Industry Analysis tool is a dash-board style web interface that shows a given industry’s business, employment and average weekly wage trends, a lion share of employment in relation to the total local employment, and the relative concentration of employment of a particular area in relation to the nation.
A customer selects an area type (county, service delivery region or workforce investment area), specific area, and an industry (private sector) and then view a point in time and a trend using a graphical interface of line, histogram and pie-chart graphs. Customers can observe the followings in one page and get a snap shot of an industry’s contribution to the local economy.
A histogram showing average businesses/establishments for a given industry and local area. Customers can observe businesses expansion or contraction for six consecutive years. Move a mouse over on a particular graphic and to get the exact value at a given period.
A histogram showing average employment for a given industry and local area. Customers can observe employment expansion or contraction for six consecutive years. Move a mouse over on a particular graphic and get the exact value at a given period.
Average Weekly Wages:
A histogram showing an average weekly wage for a given industry and local area. Customers can observe average weekly wage rise or decline for six consecutive years. Also, the graphic compares a local average weekly wage of an industry with the state and the national average, in the same industry. This helps customer to see the competitiveness of local average weekly wage of an industry.
Line-graphs showing an average weekly wage, average employment and average business growth rates simultaneously for a given industry and an area. One can easy determine business expansion/contraction and its effect on employment and average weekly wages for a period of six consecutive years.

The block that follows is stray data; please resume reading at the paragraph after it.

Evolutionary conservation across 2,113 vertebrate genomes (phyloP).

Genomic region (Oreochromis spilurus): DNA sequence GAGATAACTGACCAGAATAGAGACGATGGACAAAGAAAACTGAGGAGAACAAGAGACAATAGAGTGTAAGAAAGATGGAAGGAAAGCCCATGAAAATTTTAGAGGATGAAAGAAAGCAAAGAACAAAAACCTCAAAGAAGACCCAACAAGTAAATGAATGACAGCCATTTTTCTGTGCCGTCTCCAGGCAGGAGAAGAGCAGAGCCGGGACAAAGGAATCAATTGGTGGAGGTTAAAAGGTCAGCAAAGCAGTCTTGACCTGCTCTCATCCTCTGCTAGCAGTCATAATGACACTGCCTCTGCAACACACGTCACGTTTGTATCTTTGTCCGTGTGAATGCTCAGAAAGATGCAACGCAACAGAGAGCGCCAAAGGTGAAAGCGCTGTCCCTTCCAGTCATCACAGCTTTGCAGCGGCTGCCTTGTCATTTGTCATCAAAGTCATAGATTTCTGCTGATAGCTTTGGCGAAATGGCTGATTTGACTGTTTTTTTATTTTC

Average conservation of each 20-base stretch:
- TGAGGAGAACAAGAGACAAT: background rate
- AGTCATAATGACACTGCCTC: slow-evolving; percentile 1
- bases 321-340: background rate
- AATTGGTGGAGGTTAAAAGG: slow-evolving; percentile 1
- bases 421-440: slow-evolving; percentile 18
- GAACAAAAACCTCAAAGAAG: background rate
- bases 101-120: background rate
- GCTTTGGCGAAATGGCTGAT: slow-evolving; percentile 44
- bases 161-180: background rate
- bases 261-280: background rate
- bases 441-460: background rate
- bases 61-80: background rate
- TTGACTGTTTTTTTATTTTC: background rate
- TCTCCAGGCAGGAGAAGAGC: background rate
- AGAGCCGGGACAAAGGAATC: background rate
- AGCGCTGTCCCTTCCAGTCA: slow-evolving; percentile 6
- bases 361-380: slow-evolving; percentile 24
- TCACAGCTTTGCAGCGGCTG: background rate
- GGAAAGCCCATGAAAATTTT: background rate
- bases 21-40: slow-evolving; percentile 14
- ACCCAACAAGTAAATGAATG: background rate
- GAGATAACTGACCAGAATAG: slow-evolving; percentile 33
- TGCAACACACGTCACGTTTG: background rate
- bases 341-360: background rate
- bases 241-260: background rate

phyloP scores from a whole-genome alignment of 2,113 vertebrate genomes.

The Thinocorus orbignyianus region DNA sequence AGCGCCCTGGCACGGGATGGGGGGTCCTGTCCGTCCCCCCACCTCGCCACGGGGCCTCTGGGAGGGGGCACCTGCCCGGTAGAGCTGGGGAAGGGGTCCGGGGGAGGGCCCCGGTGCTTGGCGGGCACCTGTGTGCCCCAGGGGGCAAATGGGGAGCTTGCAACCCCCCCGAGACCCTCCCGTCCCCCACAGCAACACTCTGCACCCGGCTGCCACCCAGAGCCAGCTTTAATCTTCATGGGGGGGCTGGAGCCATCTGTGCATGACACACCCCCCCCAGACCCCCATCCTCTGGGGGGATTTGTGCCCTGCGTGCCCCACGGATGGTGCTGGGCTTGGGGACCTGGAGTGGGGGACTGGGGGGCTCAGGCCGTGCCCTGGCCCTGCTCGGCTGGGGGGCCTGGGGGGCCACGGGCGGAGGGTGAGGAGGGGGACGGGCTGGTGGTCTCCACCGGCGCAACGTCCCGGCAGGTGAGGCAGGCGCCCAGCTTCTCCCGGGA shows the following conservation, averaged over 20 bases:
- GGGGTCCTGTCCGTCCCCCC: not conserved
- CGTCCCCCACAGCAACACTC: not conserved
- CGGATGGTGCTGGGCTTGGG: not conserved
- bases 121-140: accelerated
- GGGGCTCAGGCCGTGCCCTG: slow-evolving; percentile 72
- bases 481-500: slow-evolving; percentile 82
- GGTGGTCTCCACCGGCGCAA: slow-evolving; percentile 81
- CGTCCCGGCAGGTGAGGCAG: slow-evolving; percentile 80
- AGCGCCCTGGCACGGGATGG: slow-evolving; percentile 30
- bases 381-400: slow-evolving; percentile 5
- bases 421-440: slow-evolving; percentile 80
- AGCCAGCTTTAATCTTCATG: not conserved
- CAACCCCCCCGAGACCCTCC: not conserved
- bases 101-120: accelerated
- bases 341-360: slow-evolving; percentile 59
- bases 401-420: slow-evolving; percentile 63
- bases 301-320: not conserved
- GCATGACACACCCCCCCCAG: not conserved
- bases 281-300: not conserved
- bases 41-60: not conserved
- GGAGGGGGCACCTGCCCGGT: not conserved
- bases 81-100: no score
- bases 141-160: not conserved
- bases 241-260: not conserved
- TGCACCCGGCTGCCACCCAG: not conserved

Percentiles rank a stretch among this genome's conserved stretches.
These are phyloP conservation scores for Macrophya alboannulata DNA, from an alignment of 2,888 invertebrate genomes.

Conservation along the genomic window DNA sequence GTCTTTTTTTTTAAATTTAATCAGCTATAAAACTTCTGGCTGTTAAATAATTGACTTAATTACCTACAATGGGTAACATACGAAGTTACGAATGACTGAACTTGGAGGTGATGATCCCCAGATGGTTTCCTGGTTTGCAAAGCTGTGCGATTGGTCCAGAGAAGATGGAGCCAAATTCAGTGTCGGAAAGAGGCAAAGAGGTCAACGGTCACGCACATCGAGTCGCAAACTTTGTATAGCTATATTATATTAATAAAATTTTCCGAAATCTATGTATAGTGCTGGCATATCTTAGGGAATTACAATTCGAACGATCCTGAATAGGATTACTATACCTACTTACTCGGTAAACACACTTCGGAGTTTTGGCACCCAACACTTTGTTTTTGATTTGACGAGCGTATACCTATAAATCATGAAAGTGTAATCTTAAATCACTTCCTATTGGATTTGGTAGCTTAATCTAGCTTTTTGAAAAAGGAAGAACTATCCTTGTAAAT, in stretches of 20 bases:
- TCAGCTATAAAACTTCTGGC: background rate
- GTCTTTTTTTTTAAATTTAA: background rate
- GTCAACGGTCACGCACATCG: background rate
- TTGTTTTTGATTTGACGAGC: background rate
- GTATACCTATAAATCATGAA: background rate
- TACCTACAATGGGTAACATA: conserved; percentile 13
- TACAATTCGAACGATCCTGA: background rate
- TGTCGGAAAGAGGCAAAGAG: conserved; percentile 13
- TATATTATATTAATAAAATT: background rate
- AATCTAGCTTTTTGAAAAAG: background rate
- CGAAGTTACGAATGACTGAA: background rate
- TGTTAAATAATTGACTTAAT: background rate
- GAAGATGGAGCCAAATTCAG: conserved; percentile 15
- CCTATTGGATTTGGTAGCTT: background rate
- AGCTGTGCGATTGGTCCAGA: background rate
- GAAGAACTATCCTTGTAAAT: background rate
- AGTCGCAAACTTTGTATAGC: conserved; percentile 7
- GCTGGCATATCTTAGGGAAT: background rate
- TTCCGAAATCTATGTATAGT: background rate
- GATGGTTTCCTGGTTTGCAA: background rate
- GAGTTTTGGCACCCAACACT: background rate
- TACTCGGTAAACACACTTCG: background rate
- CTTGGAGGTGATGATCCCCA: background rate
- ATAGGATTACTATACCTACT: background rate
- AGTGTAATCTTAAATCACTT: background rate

Industry’s Share of Employment:
A pie-chart is used to show an industry’s percentage share of employment compared to the total employment of a local economy. A customer can move a mouse over the share and find out the exact percentage. This simple graph shows the impact of an industry’s employment on a local economy. Currently, this is available only for the super sectors (2 digit NAICS code) and we have a plan to extend the functionality for selected industries.
Location Quotient (LQ):
We use Location Quotient to measure the relative concentration of an industry’s employment in a given area as a point in time and as a trend in relation to the nation. Location Quotient is typically used to measure how specialized the local economy is. A community highly specialized in a given industry sector is likely exporting goods and services. It is an indication of economic ‘self-sufficiency.’ A community is considered “dependent” when any industry sector that cannot produce enough goods or services to meet local demand is highly represented.
The Location Quotient is calculated by dividing the proportion of the area’s employment activity in an industry by the proportion of the nation’s employment activity, in the same industry.
Interpretation of Location Quotient:
Note: Location Quotient is used here for helping customers understand past or current economic situations and examine specialization of economic activity of a local area, but it is not intended for predicting the future.